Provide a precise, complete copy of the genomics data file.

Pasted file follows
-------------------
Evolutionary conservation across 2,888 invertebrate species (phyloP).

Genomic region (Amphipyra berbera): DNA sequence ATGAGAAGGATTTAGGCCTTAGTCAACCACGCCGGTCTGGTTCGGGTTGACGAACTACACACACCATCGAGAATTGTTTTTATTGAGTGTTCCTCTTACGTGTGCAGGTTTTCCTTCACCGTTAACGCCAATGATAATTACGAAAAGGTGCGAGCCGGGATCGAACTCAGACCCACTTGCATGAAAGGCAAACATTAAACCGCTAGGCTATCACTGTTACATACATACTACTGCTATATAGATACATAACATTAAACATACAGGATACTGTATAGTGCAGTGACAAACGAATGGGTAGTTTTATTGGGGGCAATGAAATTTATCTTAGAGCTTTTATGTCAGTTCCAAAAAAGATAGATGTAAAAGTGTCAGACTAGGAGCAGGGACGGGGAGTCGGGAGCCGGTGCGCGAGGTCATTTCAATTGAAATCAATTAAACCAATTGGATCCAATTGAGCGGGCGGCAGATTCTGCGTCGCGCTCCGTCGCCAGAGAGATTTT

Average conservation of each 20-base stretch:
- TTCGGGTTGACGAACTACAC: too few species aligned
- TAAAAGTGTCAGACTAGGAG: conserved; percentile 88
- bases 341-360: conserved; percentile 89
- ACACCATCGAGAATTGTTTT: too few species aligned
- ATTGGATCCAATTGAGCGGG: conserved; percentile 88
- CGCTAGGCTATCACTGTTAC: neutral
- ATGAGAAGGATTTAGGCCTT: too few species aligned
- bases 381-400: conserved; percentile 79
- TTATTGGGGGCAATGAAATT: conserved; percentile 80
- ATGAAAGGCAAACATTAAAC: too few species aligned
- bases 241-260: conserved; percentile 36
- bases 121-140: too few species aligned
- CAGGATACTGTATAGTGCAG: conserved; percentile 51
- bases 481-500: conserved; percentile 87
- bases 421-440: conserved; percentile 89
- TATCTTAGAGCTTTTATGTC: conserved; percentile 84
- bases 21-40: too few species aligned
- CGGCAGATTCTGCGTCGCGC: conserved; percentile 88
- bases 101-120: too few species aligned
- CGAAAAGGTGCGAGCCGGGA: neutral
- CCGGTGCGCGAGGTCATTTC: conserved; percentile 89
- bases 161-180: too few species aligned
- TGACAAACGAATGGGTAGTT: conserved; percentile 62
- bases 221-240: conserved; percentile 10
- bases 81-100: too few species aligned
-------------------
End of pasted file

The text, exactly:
Evolutionary conservation across 2,888 invertebrate species (phyloP).

Genomic region (Amphipyra berbera): DNA sequence ATGAGAAGGATTTAGGCCTTAGTCAACCACGCCGGTCTGGTTCGGGTTGACGAACTACACACACCATCGAGAATTGTTTTTATTGAGTGTTCCTCTTACGTGTGCAGGTTTTCCTTCACCGTTAACGCCAATGATAATTACGAAAAGGTGCGAGCCGGGATCGAACTCAGACCCACTTGCATGAAAGGCAAACATTAAACCGCTAGGCTATCACTGTTACATACATACTACTGCTATATAGATACATAACATTAAACATACAGGATACTGTATAGTGCAGTGACAAACGAATGGGTAGTTTTATTGGGGGCAATGAAATTTATCTTAGAGCTTTTATGTCAGTTCCAAAAAAGATAGATGTAAAAGTGTCAGACTAGGAGCAGGGACGGGGAGTCGGGAGCCGGTGCGCGAGGTCATTTCAATTGAAATCAATTAAACCAATTGGATCCAATTGAGCGGGCGGCAGATTCTGCGTCGCGCTCCGTCGCCAGAGAGATTTT

Average conservation of each 20-base stretch:
- TTCGGGTTGACGAACTACAC: too few species aligned
- TAAAAGTGTCAGACTAGGAG: conserved; percentile 88
- bases 341-360: conserved; percentile 89
- ACACCATCGAGAATTGTTTT: too few species aligned
- ATTGGATCCAATTGAGCGGG: conserved; percentile 88
- CGCTAGGCTATCACTGTTAC: neutral
- ATGAGAAGGATTTAGGCCTT: too few species aligned
- bases 381-400: conserved; percentile 79
- TTATTGGGGGCAATGAAATT: conserved; percentile 80
- ATGAAAGGCAAACATTAAAC: too few species aligned
- bases 241-260: conserved; percentile 36
- bases 121-140: too few species aligned
- CAGGATACTGTATAGTGCAG: conserved; percentile 51
- bases 481-500: conserved; percentile 87
- bases 421-440: conserved; percentile 89
- TATCTTAGAGCTTTTATGTC: conserved; percentile 84
- bases 21-40: too few species aligned
- CGGCAGATTCTGCGTCGCGC: conserved; percentile 88
- bases 101-120: too few species aligned
- CGAAAAGGTGCGAGCCGGGA: neutral
- CCGGTGCGCGAGGTCATTTC: conserved; percentile 89
- bases 161-180: too few species aligned
- TGACAAACGAATGGGTAGTT: conserved; percentile 62
- bases 221-240: conserved; percentile 10
- bases 81-100: too few species aligned